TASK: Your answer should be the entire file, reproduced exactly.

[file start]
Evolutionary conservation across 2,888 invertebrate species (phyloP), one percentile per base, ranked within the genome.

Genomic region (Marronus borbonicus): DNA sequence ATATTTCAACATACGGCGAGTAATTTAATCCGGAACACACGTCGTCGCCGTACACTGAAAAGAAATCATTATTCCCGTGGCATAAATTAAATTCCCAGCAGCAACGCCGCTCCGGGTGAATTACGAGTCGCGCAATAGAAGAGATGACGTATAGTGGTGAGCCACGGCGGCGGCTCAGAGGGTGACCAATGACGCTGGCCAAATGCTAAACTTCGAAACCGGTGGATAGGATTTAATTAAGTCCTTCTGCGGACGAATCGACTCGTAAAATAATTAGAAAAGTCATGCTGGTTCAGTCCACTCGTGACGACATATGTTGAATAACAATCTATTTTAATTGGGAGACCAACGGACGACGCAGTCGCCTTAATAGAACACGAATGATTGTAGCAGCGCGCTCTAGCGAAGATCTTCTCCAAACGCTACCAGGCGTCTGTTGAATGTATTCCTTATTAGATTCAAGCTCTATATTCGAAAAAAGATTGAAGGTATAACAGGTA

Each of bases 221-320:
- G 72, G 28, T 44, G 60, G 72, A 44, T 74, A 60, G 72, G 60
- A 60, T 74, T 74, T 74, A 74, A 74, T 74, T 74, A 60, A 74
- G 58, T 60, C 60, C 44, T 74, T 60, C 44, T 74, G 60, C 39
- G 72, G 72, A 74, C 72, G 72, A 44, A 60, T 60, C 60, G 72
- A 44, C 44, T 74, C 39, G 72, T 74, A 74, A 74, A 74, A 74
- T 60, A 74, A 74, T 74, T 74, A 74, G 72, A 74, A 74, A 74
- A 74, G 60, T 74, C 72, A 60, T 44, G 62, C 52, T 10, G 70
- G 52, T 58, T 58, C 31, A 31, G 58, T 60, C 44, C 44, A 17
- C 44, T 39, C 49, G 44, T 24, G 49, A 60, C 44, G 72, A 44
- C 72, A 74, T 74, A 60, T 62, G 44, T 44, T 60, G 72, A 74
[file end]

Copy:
Evolutionary conservation across 2,888 invertebrate species (phyloP), one percentile per base, ranked within the genome.

Genomic region (Marronus borbonicus): DNA sequence ATATTTCAACATACGGCGAGTAATTTAATCCGGAACACACGTCGTCGCCGTACACTGAAAAGAAATCATTATTCCCGTGGCATAAATTAAATTCCCAGCAGCAACGCCGCTCCGGGTGAATTACGAGTCGCGCAATAGAAGAGATGACGTATAGTGGTGAGCCACGGCGGCGGCTCAGAGGGTGACCAATGACGCTGGCCAAATGCTAAACTTCGAAACCGGTGGATAGGATTTAATTAAGTCCTTCTGCGGACGAATCGACTCGTAAAATAATTAGAAAAGTCATGCTGGTTCAGTCCACTCGTGACGACATATGTTGAATAACAATCTATTTTAATTGGGAGACCAACGGACGACGCAGTCGCCTTAATAGAACACGAATGATTGTAGCAGCGCGCTCTAGCGAAGATCTTCTCCAAACGCTACCAGGCGTCTGTTGAATGTATTCCTTATTAGATTCAAGCTCTATATTCGAAAAAAGATTGAAGGTATAACAGGTA

Each of bases 221-320:
- G 72, G 28, T 44, G 60, G 72, A 44, T 74, A 60, G 72, G 60
- A 60, T 74, T 74, T 74, A 74, A 74, T 74, T 74, A 60, A 74
- G 58, T 60, C 60, C 44, T 74, T 60, C 44, T 74, G 60, C 39
- G 72, G 72, A 74, C 72, G 72, A 44, A 60, T 60, C 60, G 72
- A 44, C 44, T 74, C 39, G 72, T 74, A 74, A 74, A 74, A 74
- T 60, A 74, A 74, T 74, T 74, A 74, G 72, A 74, A 74, A 74
- A 74, G 60, T 74, C 72, A 60, T 44, G 62, C 52, T 10, G 70
- G 52, T 58, T 58, C 31, A 31, G 58, T 60, C 44, C 44, A 17
- C 44, T 39, C 49, G 44, T 24, G 49, A 60, C 44, G 72, A 44
- C 72, A 74, T 74, A 60, T 62, G 44, T 44, T 60, G 72, A 74